So the question now is: Does this constitute a shark attack? One problem is the lack of a report. And this is where the requirements of data integrity meet the economic considerations of a beach-based tourist economy. It’s not an easy equation to master, as I found in researching our special cover story on shark attacks and their causes and suppression in 2016: “Will Killing Sharks Finally Stop Hawai‘i’s Epidemic of Attacks?” (which ran in the February print edition as “Shark! Why Have Attacks Spiked 50 Percent? The Real Answer”).
Part of the hypersensitivity about reporting shark attacks on O‘ahu’s South Shore is due to a myth that has grown up: Both anecdotal and seemingly data-based, it says that sharks don’t attack in the portion of Māmala Bay from Diamond Head to Sand Island. Despite the fact that shark attacks are not rare at the ‘Ewa end of Māmala Bay or in Maunalua Bay to the east, according to the DLNR’s shark incident list, no attacks off Waikīkī or Diamond Head are to be found going back to 1995. The closest is a 2002 incident at Kewalo Basin involving a surfer bitten on the foot.
a gap between diamond head and kewalo shows no recorded shark attacks from 1900-2015. but emergency rooms and responders are not required to report shark attacks, either. (Red dots are fatalities.) source: dlnr, isaf, gsaf
Records going farther back are notorious for relying on speculation and hearsay. Two commonly consulted clearinghouses are the International Shark Attack File, which no longer shares its historic records with the public, and SharkAttackData.com, which does (and relies on the same information as the ISAF did for its accounts of very old attacks). Both compile worldwide attack reports from a variety of sources. As of the research I was doing in 2016, both also published “confirmed” accounts that seemed sketchy. A disappearance while swimming might end up being called a shark attack because a shark caught in the area had human remains in its stomach. To some that’s proof, to others a case of scavenging.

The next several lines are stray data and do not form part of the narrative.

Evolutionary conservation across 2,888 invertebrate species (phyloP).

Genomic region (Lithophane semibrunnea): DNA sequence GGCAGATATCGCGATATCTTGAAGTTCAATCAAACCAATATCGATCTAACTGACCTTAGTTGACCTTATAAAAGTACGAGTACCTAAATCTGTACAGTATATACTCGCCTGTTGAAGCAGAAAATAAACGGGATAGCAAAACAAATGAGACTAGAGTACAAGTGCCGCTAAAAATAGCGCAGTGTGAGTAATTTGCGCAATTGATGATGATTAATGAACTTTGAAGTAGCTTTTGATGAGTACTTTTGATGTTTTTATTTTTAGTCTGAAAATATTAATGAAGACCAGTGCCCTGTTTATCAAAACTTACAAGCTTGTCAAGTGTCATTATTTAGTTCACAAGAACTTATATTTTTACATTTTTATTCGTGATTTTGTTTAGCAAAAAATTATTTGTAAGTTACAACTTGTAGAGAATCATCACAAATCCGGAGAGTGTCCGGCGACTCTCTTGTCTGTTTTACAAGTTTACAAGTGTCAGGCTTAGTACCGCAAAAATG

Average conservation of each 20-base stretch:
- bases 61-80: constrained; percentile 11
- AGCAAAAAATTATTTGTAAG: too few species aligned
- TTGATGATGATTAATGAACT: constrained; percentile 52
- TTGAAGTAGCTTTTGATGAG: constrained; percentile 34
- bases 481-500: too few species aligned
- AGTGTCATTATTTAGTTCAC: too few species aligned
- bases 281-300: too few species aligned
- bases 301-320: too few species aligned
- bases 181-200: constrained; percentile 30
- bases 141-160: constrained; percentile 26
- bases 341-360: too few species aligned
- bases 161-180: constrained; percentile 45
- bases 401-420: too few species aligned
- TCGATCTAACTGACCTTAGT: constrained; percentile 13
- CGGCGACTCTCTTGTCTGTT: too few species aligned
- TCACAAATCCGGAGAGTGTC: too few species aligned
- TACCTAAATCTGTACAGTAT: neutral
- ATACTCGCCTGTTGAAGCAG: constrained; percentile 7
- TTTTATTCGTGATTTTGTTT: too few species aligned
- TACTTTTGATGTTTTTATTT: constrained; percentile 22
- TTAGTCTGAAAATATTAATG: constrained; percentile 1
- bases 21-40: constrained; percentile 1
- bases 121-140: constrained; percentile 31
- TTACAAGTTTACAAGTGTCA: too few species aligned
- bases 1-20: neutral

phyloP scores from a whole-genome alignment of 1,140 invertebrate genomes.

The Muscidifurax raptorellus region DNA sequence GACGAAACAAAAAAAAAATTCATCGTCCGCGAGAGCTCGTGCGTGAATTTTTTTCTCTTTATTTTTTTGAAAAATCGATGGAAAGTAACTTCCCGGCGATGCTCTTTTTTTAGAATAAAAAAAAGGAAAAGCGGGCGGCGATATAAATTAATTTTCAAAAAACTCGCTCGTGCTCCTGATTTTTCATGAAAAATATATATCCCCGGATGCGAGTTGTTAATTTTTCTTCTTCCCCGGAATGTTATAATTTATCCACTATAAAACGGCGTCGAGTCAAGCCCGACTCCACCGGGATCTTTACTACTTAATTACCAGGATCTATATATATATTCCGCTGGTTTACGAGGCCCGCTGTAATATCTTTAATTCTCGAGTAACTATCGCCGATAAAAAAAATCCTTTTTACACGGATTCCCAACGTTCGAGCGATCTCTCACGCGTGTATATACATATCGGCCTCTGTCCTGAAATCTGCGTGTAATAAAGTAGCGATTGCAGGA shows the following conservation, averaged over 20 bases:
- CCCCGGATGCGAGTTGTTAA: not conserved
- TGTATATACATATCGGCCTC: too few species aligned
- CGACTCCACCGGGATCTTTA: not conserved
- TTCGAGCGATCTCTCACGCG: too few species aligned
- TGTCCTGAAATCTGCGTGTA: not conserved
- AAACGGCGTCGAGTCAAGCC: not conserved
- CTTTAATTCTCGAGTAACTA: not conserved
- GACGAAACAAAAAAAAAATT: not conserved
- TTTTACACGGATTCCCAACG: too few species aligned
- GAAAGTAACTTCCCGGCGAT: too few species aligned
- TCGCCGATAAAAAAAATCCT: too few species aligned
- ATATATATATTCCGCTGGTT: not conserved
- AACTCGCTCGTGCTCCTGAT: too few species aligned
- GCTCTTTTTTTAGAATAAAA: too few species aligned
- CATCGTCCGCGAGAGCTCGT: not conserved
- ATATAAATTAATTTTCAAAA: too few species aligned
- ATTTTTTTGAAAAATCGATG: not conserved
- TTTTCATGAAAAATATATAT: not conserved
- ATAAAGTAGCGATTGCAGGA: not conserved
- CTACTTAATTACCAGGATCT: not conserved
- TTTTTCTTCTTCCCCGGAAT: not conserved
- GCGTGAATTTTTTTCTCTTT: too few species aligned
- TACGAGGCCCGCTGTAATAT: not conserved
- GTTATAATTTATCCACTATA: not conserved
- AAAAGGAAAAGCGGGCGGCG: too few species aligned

Today, the SharkAttackData.com site has cleaned up the more dubious claims, the most entertaining of which, dating back to 1889, involved a balloonist, Joseph Lawrence, who ascended to honor the birthday of King Kalākaua. Blown offshore, he perished.Thanks to a single matter-of-fact sentence in a contemporary newspaper account, for years sharks got credit for his death, which was already spectacular enough. The attack is now not to be found on the SharkAttackData.com listing.
But it’s possible that some other shark attacks have gone unreported. In 2015, for instance, a teenage girl (and my family member) swimming in the Tongg’s channel in front of a Gold Coast condominium was bitten by what she was sure was a small shark. But when she went to the ER, the attendant making a report of the cause would not write down “shark attack.” Although the law mandates reporting dog bites and domestic and child abuse injuries, sharks are apparently off the hook. (Perhaps if she’d said “dogfish?”)
In the end, data is only as good as its source. But for that to remain true, the sources must remain unpolluted by considerations, economic or otherwise.